[OUTLOOK]Take pragmatic stance to businessLast week I met with businessmen at the Namdong Industrial park, situated in Incheon, a port city southwest of Seoul.
In Korea, there are 3 million small and medium-sized companies employing more than 10 million workers. Without development of these companies, Korea’s economy cannot achieve continuous growth.
However, due to the economic downturn of the past several years, these companies have lost their competitiveness.
In particular, many of the companies and factories in the Namdong complex have been having a hard time because of the continuous rise in the cost of production and the economic rise of China.
As I already knew these facts, I had presumed that these businessmen would demand that the government conduct measures aimed at revitalizing the economy or increasing capital in the market.
But when I met with them, they did not ask for short-term measures such as those. In fact, the Korean administration already offers a variety of measures to support small and medium-sized companies, at almost the same level as those offered in advanced nations.
Part of the problems these companies talked about depended mostly on themselves. For instance, there is a limit to how the government and conglomerates can help these companies improve their brand image, develop technology through increasing their expenditure on research and development and build trust from financial institutes.
These companies can solve their problems by taking advantage of the existing measures and systems.
The Korea Trade-Investment Promotion Agency, for instance, can help them to increase the efficiency of their overseas marketing. Imports from China can be inspected more thoroughly in customs offices.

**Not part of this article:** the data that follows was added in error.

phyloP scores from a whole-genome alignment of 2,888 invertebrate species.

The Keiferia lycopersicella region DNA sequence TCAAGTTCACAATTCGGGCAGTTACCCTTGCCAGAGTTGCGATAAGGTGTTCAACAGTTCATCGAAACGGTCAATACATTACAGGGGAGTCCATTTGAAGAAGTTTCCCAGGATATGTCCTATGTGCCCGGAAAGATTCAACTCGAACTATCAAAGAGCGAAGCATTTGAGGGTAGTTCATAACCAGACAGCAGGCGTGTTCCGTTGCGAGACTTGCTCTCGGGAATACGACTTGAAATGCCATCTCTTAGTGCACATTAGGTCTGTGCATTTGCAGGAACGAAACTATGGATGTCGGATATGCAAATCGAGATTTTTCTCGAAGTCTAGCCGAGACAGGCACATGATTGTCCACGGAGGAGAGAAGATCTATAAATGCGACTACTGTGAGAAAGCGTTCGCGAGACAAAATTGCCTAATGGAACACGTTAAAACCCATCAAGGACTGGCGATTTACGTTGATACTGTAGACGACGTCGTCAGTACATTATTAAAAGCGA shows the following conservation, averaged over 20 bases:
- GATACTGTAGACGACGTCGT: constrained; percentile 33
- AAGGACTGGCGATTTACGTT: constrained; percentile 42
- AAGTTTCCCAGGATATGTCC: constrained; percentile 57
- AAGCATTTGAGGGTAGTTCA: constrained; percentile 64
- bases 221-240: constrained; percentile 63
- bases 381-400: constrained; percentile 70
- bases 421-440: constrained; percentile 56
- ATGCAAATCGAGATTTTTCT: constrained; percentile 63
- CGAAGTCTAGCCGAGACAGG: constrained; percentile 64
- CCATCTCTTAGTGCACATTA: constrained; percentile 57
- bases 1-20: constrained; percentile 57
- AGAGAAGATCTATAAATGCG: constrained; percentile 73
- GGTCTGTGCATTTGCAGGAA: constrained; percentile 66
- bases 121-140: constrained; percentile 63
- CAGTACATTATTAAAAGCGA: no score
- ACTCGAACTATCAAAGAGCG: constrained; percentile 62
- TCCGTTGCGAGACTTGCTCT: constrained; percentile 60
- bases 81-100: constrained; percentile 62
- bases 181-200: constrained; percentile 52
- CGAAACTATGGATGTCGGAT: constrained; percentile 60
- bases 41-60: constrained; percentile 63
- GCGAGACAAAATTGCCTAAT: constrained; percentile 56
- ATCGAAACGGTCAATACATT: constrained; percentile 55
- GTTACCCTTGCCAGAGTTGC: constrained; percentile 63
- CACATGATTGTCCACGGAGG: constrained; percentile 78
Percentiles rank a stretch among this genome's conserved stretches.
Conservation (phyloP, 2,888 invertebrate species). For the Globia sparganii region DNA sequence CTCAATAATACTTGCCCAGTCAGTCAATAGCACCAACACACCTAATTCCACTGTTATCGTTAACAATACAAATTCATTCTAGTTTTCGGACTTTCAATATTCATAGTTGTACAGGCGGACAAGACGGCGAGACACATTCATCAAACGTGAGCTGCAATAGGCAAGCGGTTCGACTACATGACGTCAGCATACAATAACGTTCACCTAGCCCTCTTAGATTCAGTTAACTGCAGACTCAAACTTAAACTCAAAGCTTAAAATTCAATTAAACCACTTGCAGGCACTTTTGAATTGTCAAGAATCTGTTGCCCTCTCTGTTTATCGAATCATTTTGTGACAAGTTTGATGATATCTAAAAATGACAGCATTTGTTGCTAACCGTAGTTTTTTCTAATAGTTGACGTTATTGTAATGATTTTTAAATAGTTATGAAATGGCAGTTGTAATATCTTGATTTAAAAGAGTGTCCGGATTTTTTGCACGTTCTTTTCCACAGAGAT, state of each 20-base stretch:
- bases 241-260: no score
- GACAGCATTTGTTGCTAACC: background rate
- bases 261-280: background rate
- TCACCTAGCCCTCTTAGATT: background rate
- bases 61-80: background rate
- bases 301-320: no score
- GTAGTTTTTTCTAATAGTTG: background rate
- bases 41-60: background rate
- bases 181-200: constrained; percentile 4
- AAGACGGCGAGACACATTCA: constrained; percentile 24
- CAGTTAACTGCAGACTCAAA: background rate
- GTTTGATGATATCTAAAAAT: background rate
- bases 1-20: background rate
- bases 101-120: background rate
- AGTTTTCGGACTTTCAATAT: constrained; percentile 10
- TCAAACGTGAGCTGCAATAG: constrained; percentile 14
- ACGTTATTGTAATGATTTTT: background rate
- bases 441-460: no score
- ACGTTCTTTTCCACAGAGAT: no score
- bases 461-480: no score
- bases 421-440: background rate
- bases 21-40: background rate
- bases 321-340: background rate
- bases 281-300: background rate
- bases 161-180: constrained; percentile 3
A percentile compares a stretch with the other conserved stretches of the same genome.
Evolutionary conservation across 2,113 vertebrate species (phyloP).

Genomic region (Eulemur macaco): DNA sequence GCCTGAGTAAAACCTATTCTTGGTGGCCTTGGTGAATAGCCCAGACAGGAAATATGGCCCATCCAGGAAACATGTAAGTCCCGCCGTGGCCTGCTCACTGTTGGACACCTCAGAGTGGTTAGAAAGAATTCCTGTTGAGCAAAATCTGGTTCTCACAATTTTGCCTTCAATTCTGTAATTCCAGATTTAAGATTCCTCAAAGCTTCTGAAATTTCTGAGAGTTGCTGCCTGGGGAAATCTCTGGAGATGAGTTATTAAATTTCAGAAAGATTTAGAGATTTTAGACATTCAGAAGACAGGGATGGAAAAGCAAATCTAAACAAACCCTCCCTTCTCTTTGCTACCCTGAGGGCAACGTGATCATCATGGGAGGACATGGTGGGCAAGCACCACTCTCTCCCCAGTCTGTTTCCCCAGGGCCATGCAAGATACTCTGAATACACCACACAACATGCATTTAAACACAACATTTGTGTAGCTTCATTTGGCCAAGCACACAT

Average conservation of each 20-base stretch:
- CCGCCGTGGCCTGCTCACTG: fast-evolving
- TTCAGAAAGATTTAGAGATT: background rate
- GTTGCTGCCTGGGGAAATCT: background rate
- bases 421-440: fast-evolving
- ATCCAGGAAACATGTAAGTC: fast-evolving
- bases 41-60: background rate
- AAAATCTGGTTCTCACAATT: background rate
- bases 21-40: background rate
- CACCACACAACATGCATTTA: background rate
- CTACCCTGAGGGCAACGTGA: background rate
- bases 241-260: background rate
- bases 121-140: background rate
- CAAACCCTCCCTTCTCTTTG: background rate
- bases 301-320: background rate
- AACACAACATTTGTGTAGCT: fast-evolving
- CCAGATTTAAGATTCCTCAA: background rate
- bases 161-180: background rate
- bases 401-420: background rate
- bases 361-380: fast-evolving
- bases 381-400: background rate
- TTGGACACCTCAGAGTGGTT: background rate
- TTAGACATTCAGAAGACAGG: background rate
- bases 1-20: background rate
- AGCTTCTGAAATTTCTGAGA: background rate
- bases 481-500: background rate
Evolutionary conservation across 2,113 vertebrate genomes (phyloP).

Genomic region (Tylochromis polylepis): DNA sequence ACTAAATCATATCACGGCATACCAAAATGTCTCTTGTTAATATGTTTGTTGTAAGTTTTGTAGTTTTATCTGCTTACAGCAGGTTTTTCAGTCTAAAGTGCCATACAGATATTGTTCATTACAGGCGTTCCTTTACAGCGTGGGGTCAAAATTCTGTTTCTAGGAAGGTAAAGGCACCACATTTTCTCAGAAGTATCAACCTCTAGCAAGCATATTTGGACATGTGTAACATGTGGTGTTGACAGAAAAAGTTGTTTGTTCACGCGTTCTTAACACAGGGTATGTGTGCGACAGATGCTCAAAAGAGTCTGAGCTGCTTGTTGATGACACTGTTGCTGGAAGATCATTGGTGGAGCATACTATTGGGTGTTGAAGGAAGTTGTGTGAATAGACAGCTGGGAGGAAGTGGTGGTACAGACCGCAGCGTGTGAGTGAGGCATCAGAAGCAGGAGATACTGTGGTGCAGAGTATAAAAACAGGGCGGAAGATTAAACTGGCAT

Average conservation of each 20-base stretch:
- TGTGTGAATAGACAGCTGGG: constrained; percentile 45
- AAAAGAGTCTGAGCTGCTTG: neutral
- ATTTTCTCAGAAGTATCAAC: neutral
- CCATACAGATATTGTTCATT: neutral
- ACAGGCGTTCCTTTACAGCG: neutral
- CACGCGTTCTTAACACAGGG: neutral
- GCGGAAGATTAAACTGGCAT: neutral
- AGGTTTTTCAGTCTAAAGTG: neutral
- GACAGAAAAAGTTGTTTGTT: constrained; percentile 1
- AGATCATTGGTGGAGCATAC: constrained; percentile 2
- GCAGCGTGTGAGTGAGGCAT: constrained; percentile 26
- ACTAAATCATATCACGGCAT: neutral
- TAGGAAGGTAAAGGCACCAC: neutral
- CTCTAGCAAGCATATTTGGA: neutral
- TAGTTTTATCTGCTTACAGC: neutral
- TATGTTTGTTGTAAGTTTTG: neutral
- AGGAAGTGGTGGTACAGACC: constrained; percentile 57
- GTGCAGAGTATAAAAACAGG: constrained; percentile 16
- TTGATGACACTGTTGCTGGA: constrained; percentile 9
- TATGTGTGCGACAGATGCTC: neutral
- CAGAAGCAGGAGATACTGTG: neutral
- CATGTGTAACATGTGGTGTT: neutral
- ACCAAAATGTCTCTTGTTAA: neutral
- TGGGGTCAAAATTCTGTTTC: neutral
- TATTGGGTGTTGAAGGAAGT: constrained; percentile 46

The Korea Export Insurance Corporation also offers foreign exchange risk insurance.
But the businessmen pointed out other more fundamental and structural problems.
Most of them complained about difficulty in filling workforce shortages. They wished to be supplied with a stable workforce, although these workers might demand high wages.
Under the system of industrial trainees, the supply of migrant workers filled the shortages to some extent.
However, the recent introduction of the employment permit system has significantly decreased this supply.
The employment permit system stipulates by law that foreign workers work under the same conditions as those for domestic workers. Because of this system, businessmen have paid the same maximum wage, overtime wage and severance money for migrant workers as for Korean workers.
As a result, this increased labor cost resulted in a rise in the cost of production.
Applying the same working conditions to migrant workers, who have difficulty in communication and lack the required skills, as are stipulated for domestic workers might be a good idea in terms of human rights and labor right issues.
However, this will weaken companies’ competitiveness and intensify rigidity in the labor market.
Another problem that the businessmen were the most worried about was China’s growing economy and business sector.
As Korea’s small and medium-sized companies lack technology and have weak capital strength compared to that of the nation’s conglomerates, they felt more sensitive to the threat by China, which is pursuing growth vigorously, using cheap labor as a weapon.
To compete with China, the companies knew that they should speed up additional investments before it is too late. But many businessmen seemed to be far from confident about making such investments.
Anti-businessmen sentiments are widespread in our society.
The future of the economy is foggy due to the government’s reform measures.
Measures such as the employment permit system make companies less competitive. These factors weaken businessmen’s motivation for investment.
If this situation keeps up, many businessmen of small and medium-sized companies will quit their businesses or transfer their factories or companies to other developing countries, including China.
This reality gives rise to growth without employment, and accelerates the polarization that the government has fretted about all along.
The government and the ruling Uri Party should first take a pragmatic stance and listen to businessmen in the field, before emphasizing the importance of reform measures and short-term economic measures to sustain the economy.
* The writer is a professor of economics at Yonsei University.
by Lee Doo-won